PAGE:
Some of us are taught this at an early age by struggling for love and attention from one or both of our parents. They withhold love until we prove ourselves worthy. Since their love and approval means everything to us, we think that we have to fight for everything worthwhile in life. In fact, sometimes, we over complicate things just to compensate for anything that should be easy. It’s exhausting, and time to stop.

Forgive your parents. They were doing their best and relying on what they were taught. Because the lies we tell ourselves are often inherited, forgive yourself, too.

4. You believe that what you’re doing is never enough.

In trying to satisfy that inner need for recognition, we set unrealistic expectations. We also compare ourselves to others and think that we have to struggle to measure up. This paradigm means that we can only feel worthy when we are achieving, as that’s what it takes to get positive attention.

In the Harvard Business Review article, “How to Keep A-Players Productive,” Steven Berglas discusses the “extraordinarily punishing superegos” of over achievers such as Winston Churchill, who “voluntarily push themselves to extremes.” Churchill was enormously self-critical, reviewing everything in his head that he failed at, a ritual he learned at a young age from his abusive father.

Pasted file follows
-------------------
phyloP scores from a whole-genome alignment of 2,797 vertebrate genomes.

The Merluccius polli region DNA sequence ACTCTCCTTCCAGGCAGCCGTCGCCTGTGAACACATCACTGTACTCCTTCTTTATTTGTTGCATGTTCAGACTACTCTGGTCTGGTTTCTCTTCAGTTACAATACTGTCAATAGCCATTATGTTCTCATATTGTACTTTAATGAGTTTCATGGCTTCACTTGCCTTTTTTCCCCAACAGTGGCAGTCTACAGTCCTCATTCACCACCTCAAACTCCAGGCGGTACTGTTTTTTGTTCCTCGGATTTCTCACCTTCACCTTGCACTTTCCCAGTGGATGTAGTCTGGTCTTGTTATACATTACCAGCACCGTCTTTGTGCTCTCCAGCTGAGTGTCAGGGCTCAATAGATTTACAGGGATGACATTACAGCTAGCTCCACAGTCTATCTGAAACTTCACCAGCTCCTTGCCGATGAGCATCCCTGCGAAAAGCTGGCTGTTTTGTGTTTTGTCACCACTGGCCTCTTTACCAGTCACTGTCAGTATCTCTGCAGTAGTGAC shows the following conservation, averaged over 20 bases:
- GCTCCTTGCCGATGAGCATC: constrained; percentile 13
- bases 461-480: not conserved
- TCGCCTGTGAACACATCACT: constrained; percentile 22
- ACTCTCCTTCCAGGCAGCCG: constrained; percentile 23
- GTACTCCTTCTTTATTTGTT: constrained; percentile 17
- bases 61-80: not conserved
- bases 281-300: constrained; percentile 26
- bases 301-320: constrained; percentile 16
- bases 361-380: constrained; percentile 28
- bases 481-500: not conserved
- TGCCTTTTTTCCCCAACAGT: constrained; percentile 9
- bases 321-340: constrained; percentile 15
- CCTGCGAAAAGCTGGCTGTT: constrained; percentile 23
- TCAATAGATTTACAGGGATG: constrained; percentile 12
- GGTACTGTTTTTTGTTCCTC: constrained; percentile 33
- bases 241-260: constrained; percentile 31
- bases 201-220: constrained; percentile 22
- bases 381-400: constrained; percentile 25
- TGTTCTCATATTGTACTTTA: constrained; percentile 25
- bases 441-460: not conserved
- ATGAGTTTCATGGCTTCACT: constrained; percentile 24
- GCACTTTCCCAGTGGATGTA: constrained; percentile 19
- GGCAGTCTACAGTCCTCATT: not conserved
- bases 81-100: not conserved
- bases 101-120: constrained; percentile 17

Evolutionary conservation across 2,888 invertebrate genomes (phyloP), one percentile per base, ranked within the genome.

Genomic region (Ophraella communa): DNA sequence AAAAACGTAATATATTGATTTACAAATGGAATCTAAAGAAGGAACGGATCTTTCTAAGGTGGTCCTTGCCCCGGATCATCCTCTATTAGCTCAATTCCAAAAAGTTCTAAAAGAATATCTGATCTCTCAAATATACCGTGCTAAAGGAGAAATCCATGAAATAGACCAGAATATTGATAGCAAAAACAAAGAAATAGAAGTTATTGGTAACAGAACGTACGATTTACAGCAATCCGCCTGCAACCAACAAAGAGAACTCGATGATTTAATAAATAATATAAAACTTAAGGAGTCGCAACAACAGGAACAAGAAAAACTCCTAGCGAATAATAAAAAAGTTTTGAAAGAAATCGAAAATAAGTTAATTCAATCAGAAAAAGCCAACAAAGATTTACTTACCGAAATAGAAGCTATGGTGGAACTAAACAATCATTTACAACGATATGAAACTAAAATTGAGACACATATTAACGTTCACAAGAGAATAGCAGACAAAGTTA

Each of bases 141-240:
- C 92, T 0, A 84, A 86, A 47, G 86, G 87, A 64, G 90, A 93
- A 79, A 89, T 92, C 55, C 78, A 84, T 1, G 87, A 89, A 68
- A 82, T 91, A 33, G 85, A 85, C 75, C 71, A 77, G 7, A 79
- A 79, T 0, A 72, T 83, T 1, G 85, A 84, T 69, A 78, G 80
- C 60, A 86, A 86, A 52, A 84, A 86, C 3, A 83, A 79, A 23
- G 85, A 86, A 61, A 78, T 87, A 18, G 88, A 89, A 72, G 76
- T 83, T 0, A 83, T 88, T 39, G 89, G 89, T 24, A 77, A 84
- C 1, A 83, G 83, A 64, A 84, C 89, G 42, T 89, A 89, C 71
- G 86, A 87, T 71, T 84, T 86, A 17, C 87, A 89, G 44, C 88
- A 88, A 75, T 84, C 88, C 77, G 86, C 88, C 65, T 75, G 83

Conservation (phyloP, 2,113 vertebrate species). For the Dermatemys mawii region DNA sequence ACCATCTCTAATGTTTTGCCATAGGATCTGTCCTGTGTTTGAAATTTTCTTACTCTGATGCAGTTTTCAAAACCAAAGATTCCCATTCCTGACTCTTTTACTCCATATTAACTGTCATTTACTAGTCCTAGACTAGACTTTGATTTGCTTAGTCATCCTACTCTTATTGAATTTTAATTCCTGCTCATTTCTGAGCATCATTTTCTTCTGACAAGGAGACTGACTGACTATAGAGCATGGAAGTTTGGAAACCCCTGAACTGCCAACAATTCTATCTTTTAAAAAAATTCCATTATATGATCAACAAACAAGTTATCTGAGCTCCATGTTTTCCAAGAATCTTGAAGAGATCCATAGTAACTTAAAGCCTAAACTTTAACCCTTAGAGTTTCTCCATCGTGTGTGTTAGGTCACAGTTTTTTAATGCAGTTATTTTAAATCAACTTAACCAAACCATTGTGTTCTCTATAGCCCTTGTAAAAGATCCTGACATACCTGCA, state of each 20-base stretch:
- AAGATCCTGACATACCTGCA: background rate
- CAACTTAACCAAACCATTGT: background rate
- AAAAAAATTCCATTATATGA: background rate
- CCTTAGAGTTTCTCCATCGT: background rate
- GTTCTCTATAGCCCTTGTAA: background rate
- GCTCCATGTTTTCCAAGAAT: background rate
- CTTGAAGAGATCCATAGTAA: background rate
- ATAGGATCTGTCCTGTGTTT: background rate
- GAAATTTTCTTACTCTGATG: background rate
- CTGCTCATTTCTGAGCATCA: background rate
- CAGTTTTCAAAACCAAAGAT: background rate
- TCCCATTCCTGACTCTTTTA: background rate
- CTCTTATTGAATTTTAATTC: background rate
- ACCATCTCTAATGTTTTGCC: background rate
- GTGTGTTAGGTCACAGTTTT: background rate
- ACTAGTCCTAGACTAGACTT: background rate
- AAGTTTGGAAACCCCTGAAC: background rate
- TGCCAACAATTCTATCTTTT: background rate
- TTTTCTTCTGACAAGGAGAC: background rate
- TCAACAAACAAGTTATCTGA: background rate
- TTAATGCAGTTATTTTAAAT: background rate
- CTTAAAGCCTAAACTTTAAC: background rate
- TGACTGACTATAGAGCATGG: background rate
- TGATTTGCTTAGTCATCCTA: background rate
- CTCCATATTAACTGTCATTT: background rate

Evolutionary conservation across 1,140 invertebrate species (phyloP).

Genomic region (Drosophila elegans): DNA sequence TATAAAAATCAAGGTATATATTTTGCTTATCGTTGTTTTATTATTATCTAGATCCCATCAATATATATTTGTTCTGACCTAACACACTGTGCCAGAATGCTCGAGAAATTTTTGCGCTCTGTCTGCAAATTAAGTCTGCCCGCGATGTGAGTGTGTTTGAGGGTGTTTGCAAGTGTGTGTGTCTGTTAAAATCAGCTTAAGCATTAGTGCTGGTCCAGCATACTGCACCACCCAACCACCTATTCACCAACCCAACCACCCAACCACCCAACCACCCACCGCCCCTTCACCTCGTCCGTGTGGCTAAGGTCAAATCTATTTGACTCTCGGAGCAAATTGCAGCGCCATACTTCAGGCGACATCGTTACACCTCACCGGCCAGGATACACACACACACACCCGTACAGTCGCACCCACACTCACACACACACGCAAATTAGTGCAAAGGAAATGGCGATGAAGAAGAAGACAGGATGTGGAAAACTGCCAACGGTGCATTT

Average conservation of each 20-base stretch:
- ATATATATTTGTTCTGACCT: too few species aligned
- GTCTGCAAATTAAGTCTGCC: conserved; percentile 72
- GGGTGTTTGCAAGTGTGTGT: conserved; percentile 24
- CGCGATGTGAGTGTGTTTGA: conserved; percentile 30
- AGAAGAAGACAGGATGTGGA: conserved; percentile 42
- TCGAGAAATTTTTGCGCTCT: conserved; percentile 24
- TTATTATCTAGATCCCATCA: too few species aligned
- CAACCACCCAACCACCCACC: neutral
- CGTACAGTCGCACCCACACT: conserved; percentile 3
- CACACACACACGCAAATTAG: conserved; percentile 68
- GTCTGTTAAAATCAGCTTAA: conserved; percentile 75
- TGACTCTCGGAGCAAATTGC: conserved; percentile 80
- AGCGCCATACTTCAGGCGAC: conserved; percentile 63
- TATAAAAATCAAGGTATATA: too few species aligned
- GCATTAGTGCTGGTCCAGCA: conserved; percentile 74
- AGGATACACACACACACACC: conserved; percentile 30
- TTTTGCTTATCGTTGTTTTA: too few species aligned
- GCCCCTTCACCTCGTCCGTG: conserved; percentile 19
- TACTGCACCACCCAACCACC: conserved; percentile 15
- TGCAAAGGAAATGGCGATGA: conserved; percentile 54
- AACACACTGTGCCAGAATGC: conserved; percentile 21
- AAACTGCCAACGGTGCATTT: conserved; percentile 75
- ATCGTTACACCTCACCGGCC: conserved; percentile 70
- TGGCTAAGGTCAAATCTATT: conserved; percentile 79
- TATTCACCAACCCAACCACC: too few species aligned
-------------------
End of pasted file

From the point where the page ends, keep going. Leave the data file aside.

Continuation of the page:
Often, our self-critical, punishing voice is not our own, but one we’ve heard, loved and trusted more than our own selves.

We forget that no one is all achieving, in all possible ways, all the time.

5. You need the secondary gains, because you get something out of staying this way.

Often, we stay in the impostor state for a reason — even if we’re unaware of it. Sometimes, it pushes us to do our best work. In fact, I would hazard to guess that it’s the motivation that drives Maya Angelou each time she sits down to write a book. We become our own competition, always playing against ourselves.

I tended to prepare myself for failure, so it wouldn’t hurt as much if it actually happened. After the traumatic experience of getting laid off from a job I had and loved for years, I would protect myself with this psychological safety net.

6. You’re not in the moment because you’re too busy feeling and not doing.

When we allow our thoughts to wander, we can often over-think, over-analyze and feel lost. It is then that we see only the emotional and not the practical, and our overly-conscious selves can throw us off — and possibly out — of our game. We’re so focused on the fear that we lose the moment, and that’s where we really need to be.

Sports psychologist Harvey Dorfman helped baseball legends address fear by being and doing more in the present and talking and thinking less about the past or future. His mantra was “see the ball, hit the ball.”